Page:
Roberts’ whakapapa of natural and material worlds have been especially influential. Using the whakapapa of kumara or sweet potato, Ipomea batatas, as her starting-point, she draws out how ‘Maori knowledge concerning the origin and relationships of material things like the kumara is visualised as a series of co-ordinates arranged upon a collapsed time-space genealogical framework’ (M. Roberts Reference Roberts and Keenan2012, 40). There are fascinating resonances here with the work of geographer Doreen Massey (Reference Massey2005). A key principle is ‘ascribing origins and the “coming into being” (or ontology) of each known thing’ (M. Roberts Reference Roberts and Keenan2012, 41), a relational process which may draw in varying combinations of plants and animals, and ‘permits the inclusion of non-biological phenomena’ such as celestial bodies, while also precluding any possibility of a nature/culture divide (M. Roberts Reference Roberts and Keenan2012, 40–41).
Stepping off from Roberts work, whakapapa has been employed to evaluate emerging new biotechnologies such as GMO Generically Modified Organisms (Gillett Reference Gillett2009; Hudson et al. Reference Hudson, Roberts, Smith, Tiakiwai and Hemi2012; M. Roberts et al. Reference Roberts, Haami, Benton, Scatterfield, Finucane, Henare and Henare2004). The relational character of whakapapa makes it especially well-suited to studies which evaluate combinations of factors, for example the intertwining of genetic and environmental factors which underlie distinctive patterns of disease and ill-health in Maori communities (Hudson et al. Reference Hudson, Ahuriri-Driscoll, Lea and Lea2007). Park et al. (Reference Park, Littleton, Chambers and Chambers2011) chose a whakapapa approach to examine the spread and impact of tuberculosis in Pacific populations. Tuberculosis is well known to have social as well as biological and environmental risk factors, and in their study Park et al. highlight among other influences the critical impact of immigration policies, calling into question the ethical and moral principles embodied in these policies.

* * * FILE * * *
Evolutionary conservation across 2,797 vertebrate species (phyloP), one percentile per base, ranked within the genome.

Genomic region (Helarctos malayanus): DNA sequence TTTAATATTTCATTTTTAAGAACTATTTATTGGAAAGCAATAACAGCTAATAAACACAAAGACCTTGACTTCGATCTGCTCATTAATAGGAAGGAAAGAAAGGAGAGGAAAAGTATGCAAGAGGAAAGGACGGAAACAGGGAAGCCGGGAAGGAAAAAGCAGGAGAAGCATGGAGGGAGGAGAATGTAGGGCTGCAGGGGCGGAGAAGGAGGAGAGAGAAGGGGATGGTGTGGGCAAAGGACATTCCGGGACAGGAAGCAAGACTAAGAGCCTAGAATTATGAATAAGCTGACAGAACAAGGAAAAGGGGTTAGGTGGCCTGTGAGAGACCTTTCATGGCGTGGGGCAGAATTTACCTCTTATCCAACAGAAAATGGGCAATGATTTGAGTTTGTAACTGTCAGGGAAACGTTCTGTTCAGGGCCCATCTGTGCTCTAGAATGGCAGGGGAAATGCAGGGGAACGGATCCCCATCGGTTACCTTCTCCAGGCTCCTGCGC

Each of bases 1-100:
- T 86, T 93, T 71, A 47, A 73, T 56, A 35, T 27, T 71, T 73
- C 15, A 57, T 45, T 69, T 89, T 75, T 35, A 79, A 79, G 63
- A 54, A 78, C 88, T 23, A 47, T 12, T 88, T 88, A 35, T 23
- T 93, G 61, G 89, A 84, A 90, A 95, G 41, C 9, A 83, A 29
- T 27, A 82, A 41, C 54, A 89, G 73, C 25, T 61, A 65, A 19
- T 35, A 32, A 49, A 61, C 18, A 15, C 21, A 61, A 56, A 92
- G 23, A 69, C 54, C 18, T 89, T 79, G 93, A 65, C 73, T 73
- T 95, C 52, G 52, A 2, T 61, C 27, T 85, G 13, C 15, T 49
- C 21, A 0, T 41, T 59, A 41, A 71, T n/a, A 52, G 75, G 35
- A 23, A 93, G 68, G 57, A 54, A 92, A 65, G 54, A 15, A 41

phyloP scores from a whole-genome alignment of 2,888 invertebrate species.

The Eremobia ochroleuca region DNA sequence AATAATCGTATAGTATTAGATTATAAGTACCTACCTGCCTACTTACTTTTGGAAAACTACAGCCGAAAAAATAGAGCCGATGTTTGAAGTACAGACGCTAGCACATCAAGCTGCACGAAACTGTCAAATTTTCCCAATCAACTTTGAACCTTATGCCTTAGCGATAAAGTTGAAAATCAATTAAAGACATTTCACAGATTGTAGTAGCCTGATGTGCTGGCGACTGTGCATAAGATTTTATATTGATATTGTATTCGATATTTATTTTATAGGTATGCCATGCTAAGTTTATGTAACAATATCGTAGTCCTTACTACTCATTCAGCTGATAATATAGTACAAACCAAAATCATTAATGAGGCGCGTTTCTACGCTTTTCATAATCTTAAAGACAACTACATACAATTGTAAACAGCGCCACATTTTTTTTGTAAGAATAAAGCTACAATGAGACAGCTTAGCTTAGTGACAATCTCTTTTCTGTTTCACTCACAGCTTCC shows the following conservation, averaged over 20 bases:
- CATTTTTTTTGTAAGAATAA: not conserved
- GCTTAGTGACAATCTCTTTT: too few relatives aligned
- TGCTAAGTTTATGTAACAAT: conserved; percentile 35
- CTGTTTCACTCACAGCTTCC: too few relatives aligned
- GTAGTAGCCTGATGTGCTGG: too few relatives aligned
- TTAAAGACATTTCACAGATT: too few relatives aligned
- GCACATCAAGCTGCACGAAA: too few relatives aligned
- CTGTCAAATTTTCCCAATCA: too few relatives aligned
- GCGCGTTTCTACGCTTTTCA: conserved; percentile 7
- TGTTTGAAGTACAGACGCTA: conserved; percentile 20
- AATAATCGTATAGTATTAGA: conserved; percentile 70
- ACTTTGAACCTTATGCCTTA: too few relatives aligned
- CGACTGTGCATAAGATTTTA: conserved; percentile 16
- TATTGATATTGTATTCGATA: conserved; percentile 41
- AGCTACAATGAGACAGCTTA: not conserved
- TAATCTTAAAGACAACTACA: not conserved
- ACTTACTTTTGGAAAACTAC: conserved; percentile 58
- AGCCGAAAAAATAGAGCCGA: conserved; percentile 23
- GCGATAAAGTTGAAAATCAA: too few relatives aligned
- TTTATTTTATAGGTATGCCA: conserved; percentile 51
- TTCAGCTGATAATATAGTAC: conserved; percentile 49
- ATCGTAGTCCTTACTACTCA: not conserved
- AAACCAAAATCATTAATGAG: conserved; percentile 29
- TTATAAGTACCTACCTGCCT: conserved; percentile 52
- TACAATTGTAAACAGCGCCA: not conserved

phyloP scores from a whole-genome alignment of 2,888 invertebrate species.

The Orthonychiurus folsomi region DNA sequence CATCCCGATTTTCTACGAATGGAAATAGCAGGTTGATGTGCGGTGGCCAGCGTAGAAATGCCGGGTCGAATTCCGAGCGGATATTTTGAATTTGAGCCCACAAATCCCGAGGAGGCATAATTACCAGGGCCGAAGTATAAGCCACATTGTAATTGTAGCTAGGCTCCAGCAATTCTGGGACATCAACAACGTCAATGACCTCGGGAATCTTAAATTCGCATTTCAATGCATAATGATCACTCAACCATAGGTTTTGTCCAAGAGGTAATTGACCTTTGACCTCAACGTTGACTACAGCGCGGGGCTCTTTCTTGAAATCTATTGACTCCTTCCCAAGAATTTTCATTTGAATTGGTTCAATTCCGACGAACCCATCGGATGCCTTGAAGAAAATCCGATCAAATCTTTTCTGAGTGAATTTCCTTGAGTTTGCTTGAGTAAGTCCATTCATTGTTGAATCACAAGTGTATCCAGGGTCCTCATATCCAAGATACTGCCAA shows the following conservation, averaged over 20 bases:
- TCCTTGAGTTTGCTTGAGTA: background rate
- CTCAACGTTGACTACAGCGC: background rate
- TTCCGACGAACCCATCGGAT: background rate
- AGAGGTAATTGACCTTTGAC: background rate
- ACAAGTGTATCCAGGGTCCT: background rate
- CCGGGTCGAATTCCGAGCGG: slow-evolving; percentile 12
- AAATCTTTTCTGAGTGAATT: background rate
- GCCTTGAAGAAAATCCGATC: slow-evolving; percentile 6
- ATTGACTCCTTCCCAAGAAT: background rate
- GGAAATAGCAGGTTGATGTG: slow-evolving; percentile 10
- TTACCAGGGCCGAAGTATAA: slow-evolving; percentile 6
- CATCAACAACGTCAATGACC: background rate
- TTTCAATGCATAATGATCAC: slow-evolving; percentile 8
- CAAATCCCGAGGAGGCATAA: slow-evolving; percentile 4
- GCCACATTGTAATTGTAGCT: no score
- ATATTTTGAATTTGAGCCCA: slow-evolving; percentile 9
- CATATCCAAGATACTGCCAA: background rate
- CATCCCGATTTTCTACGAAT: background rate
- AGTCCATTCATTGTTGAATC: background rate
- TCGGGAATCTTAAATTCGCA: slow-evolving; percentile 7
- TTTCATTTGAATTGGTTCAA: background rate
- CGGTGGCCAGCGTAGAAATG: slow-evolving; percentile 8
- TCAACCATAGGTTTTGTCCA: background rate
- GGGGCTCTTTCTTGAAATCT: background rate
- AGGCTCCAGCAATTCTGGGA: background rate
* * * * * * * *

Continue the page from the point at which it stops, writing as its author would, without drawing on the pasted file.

Two features of this emerging body of work stand out. First, it is fundamentally located in debates concerning the moral and ethical contexts of research. Hudson et al. (Reference Hudson, Ahuriri-Driscoll, Lea and Lea2007, 45) speak in particular of ‘dual accountability’, the requirement both to be accountable to the interests of Maori kin and community and to enforce rigorous academic research practice. While often uncomfortable, these dual pressures do have the power to enrich and enhance standards of research practice (cf. O'Regan Reference O'Regan and Nicholas2010; Rika-Heke Reference Rika-Heke and George2010). Secondly, the majority of work engaging with whakapapa has been directed towards the development of culturally informed social policies, rather than seeking solutions to scientifically defined research questions. This is in part because reframing the moral and ethical context of research through whakapapa inevitability challenges the appropriateness and applicability of the questions being asked. In other words, it not necessarily the case that Maori theory such whakapapa cannot inform research solutions, but rather that we have been asking scientific questions of little relevance to Maori. A broadening of research objectives might draw in Maori scholars and enrich scholarly debate more generally.
Applying whakapapa in archaeology—an international reach?
The qualities of whakapapa which I have chosen to highlight are its moral and ethical embeddedness and its insistence on contextually informed, multiple forms of relating. These qualities have strong resonances with other open-ended methodologies and posthumanist theories employed by archaeologists, particularly feminist writers such as Karen Barad, Elizabeth Grosz and Donna Haraway (see Alberti & Marshall Reference Alberti and Marshall2009; Marshall Reference Marshall2000; Reference Marshall2008; Marshall & Alberti Reference Marshall and Alberti2014). They also resonate closely with Joan Gero's call to value, even highlight, the ambiguities inherent in all archaeological data (Gero Reference Gero2007; Reference Gero2015).
In recent work, I have employed whakapapa as archaeological method and theory for the analysis of Maori whalebone pendants—objects which are considered artworks (Lyons & Marshall Reference Lyons and Marshall2014; Marshall Reference Marshall and Thomas2020; Marshall & Alberti Reference Marshall and Alberti2014). With the exception of one small fragment, none of these objects have secure archaeological provenance, so although they are exceptional in many ways, they are difficult to interpret and little has been written about them. My purpose was to use a whakapapa approach to open up our thinking about these objects to new possibilities. By drawing on a wider range of data, including the work of contemporary bone carver Brian Flintoff (Reference Flintoff2011), I sought to develop a broader understanding of their meaning and significance in Maori lives past and present. Whakapapa was a particularly appropriate analytical choice for these objects, because in themselves they embody whakapapa. Their design and narrative materializes both a specific telling of whakapapa and the principles on which whakapapa is founded.